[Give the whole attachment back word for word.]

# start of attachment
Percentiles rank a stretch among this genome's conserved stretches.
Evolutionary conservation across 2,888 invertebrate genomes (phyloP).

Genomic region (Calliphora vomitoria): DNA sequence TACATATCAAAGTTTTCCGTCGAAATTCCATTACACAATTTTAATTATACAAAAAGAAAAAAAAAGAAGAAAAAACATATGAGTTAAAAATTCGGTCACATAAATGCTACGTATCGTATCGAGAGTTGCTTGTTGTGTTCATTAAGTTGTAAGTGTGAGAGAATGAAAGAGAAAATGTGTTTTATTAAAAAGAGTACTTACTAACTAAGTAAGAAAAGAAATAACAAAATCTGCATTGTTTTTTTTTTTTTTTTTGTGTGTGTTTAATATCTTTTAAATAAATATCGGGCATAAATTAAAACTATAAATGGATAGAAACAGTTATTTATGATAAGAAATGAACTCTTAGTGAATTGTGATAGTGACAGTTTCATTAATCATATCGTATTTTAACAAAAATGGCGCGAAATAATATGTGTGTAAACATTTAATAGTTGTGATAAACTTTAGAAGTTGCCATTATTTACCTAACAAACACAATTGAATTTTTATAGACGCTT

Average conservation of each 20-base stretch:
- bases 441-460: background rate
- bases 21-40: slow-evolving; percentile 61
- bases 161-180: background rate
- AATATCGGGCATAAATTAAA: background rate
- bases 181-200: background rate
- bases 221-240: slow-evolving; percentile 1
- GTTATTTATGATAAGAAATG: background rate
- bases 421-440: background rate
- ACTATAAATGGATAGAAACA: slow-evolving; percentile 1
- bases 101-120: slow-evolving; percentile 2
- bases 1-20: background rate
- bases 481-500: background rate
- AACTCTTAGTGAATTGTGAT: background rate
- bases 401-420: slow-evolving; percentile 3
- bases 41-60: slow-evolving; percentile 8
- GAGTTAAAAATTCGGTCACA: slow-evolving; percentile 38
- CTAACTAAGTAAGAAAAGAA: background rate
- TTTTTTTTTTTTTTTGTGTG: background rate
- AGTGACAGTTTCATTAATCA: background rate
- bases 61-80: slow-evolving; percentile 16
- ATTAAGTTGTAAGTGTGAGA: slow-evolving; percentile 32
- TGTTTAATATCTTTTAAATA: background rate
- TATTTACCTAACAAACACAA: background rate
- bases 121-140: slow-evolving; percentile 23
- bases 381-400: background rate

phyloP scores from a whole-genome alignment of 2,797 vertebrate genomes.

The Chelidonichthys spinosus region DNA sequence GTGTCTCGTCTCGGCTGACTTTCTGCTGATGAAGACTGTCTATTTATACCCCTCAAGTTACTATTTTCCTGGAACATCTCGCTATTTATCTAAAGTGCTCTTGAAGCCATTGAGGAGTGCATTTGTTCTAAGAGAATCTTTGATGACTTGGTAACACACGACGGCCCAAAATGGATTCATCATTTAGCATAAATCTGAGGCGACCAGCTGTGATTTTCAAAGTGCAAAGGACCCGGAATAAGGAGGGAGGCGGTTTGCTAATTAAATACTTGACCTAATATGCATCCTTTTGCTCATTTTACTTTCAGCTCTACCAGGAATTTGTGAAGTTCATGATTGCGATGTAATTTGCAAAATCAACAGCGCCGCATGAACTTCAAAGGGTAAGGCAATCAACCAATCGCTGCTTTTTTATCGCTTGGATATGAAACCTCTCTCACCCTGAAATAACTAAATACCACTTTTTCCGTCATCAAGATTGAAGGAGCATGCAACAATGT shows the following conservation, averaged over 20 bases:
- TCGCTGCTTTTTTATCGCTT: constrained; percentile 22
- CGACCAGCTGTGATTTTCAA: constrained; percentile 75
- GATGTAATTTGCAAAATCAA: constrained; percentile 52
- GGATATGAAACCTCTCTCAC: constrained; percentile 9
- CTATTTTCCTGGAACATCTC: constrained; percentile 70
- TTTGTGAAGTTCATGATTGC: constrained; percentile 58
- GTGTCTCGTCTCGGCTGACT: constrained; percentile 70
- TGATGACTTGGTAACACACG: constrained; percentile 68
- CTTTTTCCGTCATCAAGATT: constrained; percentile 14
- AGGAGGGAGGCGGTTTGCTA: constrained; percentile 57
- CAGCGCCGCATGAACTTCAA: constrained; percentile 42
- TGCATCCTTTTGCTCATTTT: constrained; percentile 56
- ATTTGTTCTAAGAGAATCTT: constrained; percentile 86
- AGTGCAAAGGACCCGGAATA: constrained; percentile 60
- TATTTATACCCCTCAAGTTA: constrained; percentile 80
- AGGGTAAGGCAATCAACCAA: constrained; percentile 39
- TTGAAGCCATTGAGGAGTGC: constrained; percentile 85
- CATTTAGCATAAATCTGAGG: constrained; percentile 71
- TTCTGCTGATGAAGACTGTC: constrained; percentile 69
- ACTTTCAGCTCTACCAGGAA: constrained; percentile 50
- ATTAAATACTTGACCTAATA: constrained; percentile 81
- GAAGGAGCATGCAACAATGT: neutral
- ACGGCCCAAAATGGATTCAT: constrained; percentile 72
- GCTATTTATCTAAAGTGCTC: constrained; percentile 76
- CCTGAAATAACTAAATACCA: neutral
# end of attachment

Percentiles rank a stretch among this genome's conserved stretches.
Evolutionary conservation across 2,888 invertebrate genomes (phyloP).

Genomic region (Calliphora vomitoria): DNA sequence TACATATCAAAGTTTTCCGTCGAAATTCCATTACACAATTTTAATTATACAAAAAGAAAAAAAAAGAAGAAAAAACATATGAGTTAAAAATTCGGTCACATAAATGCTACGTATCGTATCGAGAGTTGCTTGTTGTGTTCATTAAGTTGTAAGTGTGAGAGAATGAAAGAGAAAATGTGTTTTATTAAAAAGAGTACTTACTAACTAAGTAAGAAAAGAAATAACAAAATCTGCATTGTTTTTTTTTTTTTTTTTGTGTGTGTTTAATATCTTTTAAATAAATATCGGGCATAAATTAAAACTATAAATGGATAGAAACAGTTATTTATGATAAGAAATGAACTCTTAGTGAATTGTGATAGTGACAGTTTCATTAATCATATCGTATTTTAACAAAAATGGCGCGAAATAATATGTGTGTAAACATTTAATAGTTGTGATAAACTTTAGAAGTTGCCATTATTTACCTAACAAACACAATTGAATTTTTATAGACGCTT

Average conservation of each 20-base stretch:
- bases 441-460: background rate
- bases 21-40: slow-evolving; percentile 61
- bases 161-180: background rate
- AATATCGGGCATAAATTAAA: background rate
- bases 181-200: background rate
- bases 221-240: slow-evolving; percentile 1
- GTTATTTATGATAAGAAATG: background rate
- bases 421-440: background rate
- ACTATAAATGGATAGAAACA: slow-evolving; percentile 1
- bases 101-120: slow-evolving; percentile 2
- bases 1-20: background rate
- bases 481-500: background rate
- AACTCTTAGTGAATTGTGAT: background rate
- bases 401-420: slow-evolving; percentile 3
- bases 41-60: slow-evolving; percentile 8
- GAGTTAAAAATTCGGTCACA: slow-evolving; percentile 38
- CTAACTAAGTAAGAAAAGAA: background rate
- TTTTTTTTTTTTTTTGTGTG: background rate
- AGTGACAGTTTCATTAATCA: background rate
- bases 61-80: slow-evolving; percentile 16
- ATTAAGTTGTAAGTGTGAGA: slow-evolving; percentile 32
- TGTTTAATATCTTTTAAATA: background rate
- TATTTACCTAACAAACACAA: background rate
- bases 121-140: slow-evolving; percentile 23
- bases 381-400: background rate

phyloP scores from a whole-genome alignment of 2,797 vertebrate genomes.

The Chelidonichthys spinosus region DNA sequence GTGTCTCGTCTCGGCTGACTTTCTGCTGATGAAGACTGTCTATTTATACCCCTCAAGTTACTATTTTCCTGGAACATCTCGCTATTTATCTAAAGTGCTCTTGAAGCCATTGAGGAGTGCATTTGTTCTAAGAGAATCTTTGATGACTTGGTAACACACGACGGCCCAAAATGGATTCATCATTTAGCATAAATCTGAGGCGACCAGCTGTGATTTTCAAAGTGCAAAGGACCCGGAATAAGGAGGGAGGCGGTTTGCTAATTAAATACTTGACCTAATATGCATCCTTTTGCTCATTTTACTTTCAGCTCTACCAGGAATTTGTGAAGTTCATGATTGCGATGTAATTTGCAAAATCAACAGCGCCGCATGAACTTCAAAGGGTAAGGCAATCAACCAATCGCTGCTTTTTTATCGCTTGGATATGAAACCTCTCTCACCCTGAAATAACTAAATACCACTTTTTCCGTCATCAAGATTGAAGGAGCATGCAACAATGT shows the following conservation, averaged over 20 bases:
- TCGCTGCTTTTTTATCGCTT: constrained; percentile 22
- CGACCAGCTGTGATTTTCAA: constrained; percentile 75
- GATGTAATTTGCAAAATCAA: constrained; percentile 52
- GGATATGAAACCTCTCTCAC: constrained; percentile 9
- CTATTTTCCTGGAACATCTC: constrained; percentile 70
- TTTGTGAAGTTCATGATTGC: constrained; percentile 58
- GTGTCTCGTCTCGGCTGACT: constrained; percentile 70
- TGATGACTTGGTAACACACG: constrained; percentile 68
- CTTTTTCCGTCATCAAGATT: constrained; percentile 14
- AGGAGGGAGGCGGTTTGCTA: constrained; percentile 57
- CAGCGCCGCATGAACTTCAA: constrained; percentile 42
- TGCATCCTTTTGCTCATTTT: constrained; percentile 56
- ATTTGTTCTAAGAGAATCTT: constrained; percentile 86
- AGTGCAAAGGACCCGGAATA: constrained; percentile 60
- TATTTATACCCCTCAAGTTA: constrained; percentile 80
- AGGGTAAGGCAATCAACCAA: constrained; percentile 39
- TTGAAGCCATTGAGGAGTGC: constrained; percentile 85
- CATTTAGCATAAATCTGAGG: constrained; percentile 71
- TTCTGCTGATGAAGACTGTC: constrained; percentile 69
- ACTTTCAGCTCTACCAGGAA: constrained; percentile 50
- ATTAAATACTTGACCTAATA: constrained; percentile 81
- GAAGGAGCATGCAACAATGT: neutral
- ACGGCCCAAAATGGATTCAT: constrained; percentile 72
- GCTATTTATCTAAAGTGCTC: constrained; percentile 76
- CCTGAAATAACTAAATACCA: neutral